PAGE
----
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Russia Tests Unmanned Combat Vehicles During Massive Exercise

September 16, 2021
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While many countries are exploring the possible use of Unmanned Combat Vehicles – otherwise known as UCVs – most are comparatively light vehicles with a focus generally on infantry support and light reconnaissance.  But it seems that Russia is taking the possibility of integrating UCVs into their heavy forces very seriously.

The Russian military, which is currently conducting its massive ZAPAD-2021 field exercise, has taken the opportunity to demonstrate two of its newest UCV weapon systems.

In what the Russians claim is the first time ever, Uran-9 and Nerekhta Unmanned Combat Vehicles were integrated into combat formations to be part of the exercise and to test and demonstrate just what they were capable of. Taking place at the Mulino training ground, the two UCVs were used to conduct various exercises.

The Uran-9, which is primarily designed as a weapon carrier and features quite formidable firepower, successfully engaged simulated attacking infantry and armoured targets at ranges of between 3-and-5kms.

Photo: Russian MOD

It did this with Ataka anti-tank missiles (NATO codename AT-9 Spiral-2), PDM-A thermobaric rockets and with 30mm cannon and machine gun fire.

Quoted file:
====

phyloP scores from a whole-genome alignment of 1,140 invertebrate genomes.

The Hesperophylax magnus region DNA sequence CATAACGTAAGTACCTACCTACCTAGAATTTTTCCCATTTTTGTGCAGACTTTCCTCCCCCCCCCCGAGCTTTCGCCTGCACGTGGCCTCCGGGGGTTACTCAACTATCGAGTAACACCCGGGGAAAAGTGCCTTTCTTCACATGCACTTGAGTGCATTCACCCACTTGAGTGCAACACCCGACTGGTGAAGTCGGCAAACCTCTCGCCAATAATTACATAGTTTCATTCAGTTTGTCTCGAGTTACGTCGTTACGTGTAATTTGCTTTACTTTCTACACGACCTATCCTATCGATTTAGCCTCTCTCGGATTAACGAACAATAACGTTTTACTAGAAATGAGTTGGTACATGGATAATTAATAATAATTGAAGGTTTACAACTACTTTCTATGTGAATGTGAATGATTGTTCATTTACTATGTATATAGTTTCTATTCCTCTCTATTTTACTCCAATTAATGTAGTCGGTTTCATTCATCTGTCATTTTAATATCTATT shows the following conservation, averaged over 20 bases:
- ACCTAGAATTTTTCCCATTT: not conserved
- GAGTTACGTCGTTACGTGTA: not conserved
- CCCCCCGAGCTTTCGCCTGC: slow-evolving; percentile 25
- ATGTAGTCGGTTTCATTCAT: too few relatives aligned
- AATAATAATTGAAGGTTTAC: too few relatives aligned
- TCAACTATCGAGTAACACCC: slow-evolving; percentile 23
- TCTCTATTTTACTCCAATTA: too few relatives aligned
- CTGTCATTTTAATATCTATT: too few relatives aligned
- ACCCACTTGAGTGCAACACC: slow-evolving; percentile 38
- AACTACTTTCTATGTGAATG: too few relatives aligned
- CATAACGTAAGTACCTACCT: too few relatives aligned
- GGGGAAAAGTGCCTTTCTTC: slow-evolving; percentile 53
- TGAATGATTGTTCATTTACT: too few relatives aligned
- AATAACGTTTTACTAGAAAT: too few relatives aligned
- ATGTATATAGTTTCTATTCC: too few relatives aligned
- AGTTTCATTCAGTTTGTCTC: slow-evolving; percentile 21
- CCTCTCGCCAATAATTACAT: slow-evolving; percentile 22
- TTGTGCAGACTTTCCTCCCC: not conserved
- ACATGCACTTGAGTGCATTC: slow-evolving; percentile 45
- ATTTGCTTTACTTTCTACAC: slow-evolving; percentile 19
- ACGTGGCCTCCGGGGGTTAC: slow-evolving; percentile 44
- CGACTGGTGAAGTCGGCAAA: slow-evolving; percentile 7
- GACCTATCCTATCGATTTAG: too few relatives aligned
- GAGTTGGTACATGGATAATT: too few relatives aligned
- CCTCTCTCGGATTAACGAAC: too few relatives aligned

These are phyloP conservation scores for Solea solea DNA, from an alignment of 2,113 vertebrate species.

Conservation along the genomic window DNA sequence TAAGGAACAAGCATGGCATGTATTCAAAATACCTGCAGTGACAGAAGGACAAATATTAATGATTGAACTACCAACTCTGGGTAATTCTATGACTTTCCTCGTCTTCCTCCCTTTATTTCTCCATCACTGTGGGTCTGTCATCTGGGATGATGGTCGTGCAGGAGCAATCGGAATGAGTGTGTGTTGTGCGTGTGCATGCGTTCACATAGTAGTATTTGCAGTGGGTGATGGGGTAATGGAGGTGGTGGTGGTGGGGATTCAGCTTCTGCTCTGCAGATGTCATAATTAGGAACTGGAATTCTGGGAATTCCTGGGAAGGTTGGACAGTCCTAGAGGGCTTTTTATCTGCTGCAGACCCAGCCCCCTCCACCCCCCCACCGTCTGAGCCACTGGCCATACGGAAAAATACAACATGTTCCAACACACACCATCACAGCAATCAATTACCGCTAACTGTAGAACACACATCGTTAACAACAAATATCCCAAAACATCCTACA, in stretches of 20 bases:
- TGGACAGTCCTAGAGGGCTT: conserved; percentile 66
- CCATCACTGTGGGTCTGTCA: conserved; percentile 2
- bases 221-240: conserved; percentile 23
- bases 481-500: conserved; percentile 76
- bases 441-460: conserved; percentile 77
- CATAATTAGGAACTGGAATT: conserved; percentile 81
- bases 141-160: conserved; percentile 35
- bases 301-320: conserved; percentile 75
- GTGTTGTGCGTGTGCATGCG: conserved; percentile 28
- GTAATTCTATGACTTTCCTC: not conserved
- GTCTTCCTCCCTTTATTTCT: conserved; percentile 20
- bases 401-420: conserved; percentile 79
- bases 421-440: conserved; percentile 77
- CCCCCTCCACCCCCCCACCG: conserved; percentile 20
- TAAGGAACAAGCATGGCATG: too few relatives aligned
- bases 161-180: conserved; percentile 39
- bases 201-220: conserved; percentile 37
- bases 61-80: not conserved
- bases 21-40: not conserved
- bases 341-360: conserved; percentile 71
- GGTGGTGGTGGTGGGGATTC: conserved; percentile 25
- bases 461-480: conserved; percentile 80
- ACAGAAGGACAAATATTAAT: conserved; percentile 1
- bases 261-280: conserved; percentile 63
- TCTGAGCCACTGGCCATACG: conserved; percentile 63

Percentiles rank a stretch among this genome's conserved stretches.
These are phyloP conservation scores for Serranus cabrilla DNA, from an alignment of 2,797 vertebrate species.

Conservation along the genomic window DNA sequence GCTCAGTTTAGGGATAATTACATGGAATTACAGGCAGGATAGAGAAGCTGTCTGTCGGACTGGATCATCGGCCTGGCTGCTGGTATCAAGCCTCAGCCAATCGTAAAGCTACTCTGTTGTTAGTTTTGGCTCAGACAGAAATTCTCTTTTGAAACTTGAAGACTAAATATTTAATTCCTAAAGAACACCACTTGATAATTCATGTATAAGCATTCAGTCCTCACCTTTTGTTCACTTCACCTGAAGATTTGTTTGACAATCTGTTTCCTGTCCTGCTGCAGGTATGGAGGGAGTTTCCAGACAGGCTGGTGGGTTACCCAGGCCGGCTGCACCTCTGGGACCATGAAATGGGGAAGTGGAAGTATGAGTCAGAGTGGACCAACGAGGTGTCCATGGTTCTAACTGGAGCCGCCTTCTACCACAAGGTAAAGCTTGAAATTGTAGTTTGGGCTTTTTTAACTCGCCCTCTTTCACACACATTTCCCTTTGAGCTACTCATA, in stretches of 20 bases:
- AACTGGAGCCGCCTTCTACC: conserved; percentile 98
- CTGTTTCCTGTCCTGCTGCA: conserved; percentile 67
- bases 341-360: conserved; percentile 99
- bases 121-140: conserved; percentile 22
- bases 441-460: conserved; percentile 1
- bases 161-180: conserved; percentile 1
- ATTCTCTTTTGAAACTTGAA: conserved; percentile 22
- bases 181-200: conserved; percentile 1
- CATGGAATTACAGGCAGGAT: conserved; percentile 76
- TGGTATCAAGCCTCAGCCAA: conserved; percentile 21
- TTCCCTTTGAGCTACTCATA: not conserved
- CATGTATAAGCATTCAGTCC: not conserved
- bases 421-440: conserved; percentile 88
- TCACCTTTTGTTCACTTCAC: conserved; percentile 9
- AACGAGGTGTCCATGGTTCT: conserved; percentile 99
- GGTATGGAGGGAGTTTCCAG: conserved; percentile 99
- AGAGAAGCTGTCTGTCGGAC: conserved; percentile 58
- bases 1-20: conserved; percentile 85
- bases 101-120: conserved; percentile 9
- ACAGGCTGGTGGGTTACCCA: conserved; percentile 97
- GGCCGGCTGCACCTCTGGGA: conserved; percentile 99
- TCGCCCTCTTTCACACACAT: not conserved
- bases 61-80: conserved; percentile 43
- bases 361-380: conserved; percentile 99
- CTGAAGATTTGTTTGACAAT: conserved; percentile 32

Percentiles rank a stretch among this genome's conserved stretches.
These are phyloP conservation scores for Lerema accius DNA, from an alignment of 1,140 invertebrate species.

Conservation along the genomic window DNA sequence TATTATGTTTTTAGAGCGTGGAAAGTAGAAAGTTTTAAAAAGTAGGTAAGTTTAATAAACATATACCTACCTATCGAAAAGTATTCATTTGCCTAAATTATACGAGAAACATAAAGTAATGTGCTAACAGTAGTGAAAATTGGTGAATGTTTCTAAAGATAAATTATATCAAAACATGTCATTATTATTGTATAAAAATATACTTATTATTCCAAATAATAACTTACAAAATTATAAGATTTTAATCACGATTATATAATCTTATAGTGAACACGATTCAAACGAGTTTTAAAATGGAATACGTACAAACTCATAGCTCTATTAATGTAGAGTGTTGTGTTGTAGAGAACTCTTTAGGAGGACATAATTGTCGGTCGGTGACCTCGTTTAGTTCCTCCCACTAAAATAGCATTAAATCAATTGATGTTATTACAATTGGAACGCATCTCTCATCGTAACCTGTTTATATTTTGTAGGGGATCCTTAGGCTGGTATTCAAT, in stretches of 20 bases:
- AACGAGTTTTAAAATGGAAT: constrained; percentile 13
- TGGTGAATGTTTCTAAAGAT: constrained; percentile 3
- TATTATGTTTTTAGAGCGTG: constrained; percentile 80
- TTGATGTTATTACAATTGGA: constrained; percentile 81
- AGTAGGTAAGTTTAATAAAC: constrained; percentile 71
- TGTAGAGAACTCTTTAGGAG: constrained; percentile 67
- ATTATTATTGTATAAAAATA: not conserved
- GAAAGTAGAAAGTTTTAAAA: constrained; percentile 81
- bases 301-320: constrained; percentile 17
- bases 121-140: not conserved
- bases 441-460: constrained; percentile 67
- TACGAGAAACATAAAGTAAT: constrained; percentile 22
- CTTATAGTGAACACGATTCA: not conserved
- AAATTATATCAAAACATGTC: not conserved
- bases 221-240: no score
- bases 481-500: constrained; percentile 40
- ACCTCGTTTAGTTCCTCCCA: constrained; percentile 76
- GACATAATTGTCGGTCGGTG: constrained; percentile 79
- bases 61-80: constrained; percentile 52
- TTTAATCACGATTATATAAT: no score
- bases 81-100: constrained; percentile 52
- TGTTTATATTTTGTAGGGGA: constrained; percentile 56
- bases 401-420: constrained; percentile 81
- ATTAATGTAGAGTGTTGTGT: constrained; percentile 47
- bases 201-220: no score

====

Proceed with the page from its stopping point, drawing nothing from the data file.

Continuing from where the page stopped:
The much smaller and lighter Nerekhta combat robot was used to provide recon and fire support to advancing armour units.

Photo: Russian MOD

 

Armed with a 12.7mm Kord machine gun and a 30mm AG-30M grenade launcher, the Nerekhta can also be used to call down and correct artillery fire.

As said, the Russians seem very keen on using UCVs, and of their potential for export sales. They state that the Uran-9 has already been used in Syria, though not very successfully according to some sources, but are reported to be interested in selling the system abroad. Possibly the demonstration is hoped to put to bed the concerns over the Uran-9’s capability.

Less is known about the Nerekhta, but it appears to be a much more modest chassis and design more in line with other countries UCVs.

Though the actual effectiveness of both UCVs is still effectively open to conjecture, the continued development and experimentation of these systems demonstrates that they are going to be a part of future ground forces in the near future.

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Ed Nash

Ed Nash

Ed Nash has spent years traveling around the world. Between June 2015 and July 2016 he volunteered with the Kurdish YPG in its battle against ISIS in Syria; his book on his experiences, Desert Sniper, was published by Little, Brown in September 2018.
Ed Nash

Ed Nash

Ed Nash has spent years traveling around the world. Between June 2015 and July 2016 he volunteered with the Kurdish YPG in its battle against ISIS in Syria; his book on his experiences, Desert Sniper, was published by Little, Brown in September 2018.

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